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Turnover (including Retention)
National Summary
As the economy continues to slowly improve, more employees may be willing to voluntarily leave their jobs to find new employment. Downsizing has increased employees' workloads and decreased their job satisfaction. Employers should be sure that they are doing all they can to avoid losing top talent.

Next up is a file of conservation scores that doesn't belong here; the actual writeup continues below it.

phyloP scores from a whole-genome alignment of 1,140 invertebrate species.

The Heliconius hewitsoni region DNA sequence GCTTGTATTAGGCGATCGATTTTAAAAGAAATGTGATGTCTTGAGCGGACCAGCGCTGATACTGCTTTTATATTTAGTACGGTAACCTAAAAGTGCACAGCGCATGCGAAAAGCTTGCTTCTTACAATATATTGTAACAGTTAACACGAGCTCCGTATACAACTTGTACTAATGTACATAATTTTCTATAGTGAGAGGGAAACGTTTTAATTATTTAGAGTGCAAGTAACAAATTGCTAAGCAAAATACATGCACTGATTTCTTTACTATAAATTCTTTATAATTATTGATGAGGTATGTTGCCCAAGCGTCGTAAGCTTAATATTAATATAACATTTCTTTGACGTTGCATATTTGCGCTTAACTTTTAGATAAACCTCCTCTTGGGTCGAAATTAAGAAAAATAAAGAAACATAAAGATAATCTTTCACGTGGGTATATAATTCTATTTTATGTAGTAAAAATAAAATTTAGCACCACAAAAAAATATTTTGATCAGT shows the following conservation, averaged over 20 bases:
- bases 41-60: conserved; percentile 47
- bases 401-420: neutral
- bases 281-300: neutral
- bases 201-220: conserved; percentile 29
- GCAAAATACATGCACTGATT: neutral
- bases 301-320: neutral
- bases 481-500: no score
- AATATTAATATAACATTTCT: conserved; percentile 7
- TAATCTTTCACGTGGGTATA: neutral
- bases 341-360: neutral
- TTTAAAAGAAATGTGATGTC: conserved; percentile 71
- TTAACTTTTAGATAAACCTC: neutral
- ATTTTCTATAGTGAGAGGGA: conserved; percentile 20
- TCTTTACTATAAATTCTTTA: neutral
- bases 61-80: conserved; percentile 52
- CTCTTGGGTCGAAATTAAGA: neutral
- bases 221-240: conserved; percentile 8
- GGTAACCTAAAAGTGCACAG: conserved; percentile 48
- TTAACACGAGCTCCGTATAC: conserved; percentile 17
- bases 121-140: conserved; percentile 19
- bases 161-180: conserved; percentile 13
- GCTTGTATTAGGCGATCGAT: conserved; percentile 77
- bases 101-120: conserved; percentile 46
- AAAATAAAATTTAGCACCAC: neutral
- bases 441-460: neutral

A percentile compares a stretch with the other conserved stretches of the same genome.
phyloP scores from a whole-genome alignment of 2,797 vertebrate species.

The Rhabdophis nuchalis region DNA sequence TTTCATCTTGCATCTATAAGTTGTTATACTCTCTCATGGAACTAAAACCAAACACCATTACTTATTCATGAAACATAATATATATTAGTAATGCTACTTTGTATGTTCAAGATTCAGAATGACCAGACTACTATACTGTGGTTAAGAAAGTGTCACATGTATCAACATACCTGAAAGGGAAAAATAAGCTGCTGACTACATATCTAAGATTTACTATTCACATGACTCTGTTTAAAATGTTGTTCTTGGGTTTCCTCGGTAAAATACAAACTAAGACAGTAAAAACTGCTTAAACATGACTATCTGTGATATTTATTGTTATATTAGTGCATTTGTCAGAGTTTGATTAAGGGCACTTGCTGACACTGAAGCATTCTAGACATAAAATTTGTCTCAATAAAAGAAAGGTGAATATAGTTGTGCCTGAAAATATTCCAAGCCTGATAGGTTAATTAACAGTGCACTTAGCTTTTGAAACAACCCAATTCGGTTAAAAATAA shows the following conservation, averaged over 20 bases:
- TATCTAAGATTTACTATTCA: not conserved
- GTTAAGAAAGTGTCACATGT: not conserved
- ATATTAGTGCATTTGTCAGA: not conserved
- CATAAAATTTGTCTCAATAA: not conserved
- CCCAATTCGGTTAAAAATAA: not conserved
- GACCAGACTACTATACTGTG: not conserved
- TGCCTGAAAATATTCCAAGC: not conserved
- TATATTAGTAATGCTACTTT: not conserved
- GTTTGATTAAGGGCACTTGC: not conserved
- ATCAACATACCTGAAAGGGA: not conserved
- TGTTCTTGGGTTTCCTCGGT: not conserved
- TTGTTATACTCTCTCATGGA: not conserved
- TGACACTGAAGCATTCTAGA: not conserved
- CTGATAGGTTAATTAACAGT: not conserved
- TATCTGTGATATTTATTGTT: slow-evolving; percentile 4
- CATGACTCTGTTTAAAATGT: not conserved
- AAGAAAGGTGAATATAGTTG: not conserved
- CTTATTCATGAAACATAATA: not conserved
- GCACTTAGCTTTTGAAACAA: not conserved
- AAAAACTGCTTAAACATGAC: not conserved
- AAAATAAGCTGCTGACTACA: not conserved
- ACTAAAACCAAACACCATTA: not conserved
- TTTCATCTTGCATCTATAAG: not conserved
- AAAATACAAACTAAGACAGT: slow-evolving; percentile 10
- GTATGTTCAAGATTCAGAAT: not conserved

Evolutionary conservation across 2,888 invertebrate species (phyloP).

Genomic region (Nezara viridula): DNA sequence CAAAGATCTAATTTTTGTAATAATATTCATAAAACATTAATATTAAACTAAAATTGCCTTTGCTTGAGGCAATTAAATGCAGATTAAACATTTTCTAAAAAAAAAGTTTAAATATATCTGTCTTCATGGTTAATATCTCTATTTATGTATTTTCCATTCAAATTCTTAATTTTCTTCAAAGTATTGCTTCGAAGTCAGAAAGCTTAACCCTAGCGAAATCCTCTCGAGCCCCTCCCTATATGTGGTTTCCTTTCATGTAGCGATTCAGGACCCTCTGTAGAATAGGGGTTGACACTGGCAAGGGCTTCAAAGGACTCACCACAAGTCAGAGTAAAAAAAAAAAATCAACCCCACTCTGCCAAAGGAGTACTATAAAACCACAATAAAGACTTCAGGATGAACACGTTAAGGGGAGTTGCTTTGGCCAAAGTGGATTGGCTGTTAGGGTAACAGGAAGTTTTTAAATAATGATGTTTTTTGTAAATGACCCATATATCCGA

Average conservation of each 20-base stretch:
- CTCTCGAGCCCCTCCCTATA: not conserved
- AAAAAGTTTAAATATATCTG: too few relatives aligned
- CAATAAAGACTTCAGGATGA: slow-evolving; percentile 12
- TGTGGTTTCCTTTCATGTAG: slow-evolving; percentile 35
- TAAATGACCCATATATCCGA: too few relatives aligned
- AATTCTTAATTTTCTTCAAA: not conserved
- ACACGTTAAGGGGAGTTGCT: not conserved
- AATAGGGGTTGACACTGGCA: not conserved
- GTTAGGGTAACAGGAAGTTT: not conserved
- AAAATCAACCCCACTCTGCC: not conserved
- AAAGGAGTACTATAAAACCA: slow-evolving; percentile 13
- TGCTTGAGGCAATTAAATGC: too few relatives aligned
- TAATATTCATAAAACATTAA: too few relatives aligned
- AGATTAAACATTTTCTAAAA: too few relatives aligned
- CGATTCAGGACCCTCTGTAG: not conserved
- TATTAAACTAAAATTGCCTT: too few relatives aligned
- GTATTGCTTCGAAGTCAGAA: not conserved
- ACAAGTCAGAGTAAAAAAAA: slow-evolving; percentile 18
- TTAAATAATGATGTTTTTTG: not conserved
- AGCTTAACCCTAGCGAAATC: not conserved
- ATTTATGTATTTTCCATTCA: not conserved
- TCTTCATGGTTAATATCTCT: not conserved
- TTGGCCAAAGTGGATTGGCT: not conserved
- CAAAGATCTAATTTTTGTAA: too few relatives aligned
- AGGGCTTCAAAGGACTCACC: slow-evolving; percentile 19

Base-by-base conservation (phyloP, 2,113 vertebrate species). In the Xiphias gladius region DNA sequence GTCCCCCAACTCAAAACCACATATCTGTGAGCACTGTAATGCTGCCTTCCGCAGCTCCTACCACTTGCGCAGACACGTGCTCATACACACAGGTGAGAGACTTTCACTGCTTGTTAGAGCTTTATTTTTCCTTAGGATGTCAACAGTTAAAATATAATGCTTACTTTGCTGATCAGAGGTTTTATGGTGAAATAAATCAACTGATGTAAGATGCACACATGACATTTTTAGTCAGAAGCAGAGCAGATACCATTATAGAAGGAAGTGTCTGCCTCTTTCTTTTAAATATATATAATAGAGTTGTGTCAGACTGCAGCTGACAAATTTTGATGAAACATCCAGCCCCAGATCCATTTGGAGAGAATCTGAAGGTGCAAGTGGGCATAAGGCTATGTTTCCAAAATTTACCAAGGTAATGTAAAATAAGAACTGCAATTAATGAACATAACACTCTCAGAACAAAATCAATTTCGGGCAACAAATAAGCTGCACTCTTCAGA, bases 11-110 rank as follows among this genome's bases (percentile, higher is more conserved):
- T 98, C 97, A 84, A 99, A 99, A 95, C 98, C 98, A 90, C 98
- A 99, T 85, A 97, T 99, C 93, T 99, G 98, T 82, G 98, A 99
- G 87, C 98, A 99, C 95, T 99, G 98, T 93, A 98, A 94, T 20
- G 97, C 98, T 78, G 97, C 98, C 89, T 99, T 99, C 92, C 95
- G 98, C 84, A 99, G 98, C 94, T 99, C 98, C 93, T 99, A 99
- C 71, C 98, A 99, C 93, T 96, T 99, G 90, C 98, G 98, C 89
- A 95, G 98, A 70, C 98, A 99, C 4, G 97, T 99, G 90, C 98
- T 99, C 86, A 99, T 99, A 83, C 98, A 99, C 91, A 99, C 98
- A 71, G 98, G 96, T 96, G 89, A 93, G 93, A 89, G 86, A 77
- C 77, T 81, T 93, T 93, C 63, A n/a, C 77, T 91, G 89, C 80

Turnover occurs when an employee leaves an employer, usually voluntarily, and must be replaced. When turnover rates are high, it should be a signal to an employer that it needs to take a look at its organization to see if it can identify factors that might be contributing to the turnover rate. Reasons can include below-market compensation, lack of flexible scheduling, poor job fit, inadequate training, lack of career growth, or poor supervision or management. Turnover costs can add up quickly when an employer takes into account lost productivity, costs associated with hiring a new employee, the cost of temporary employees or overtime to cover the workload of the person who left the company, and training. Even more important may be the loss of skill, experience, and customer relationships associated with the resignation of a valuable employee.
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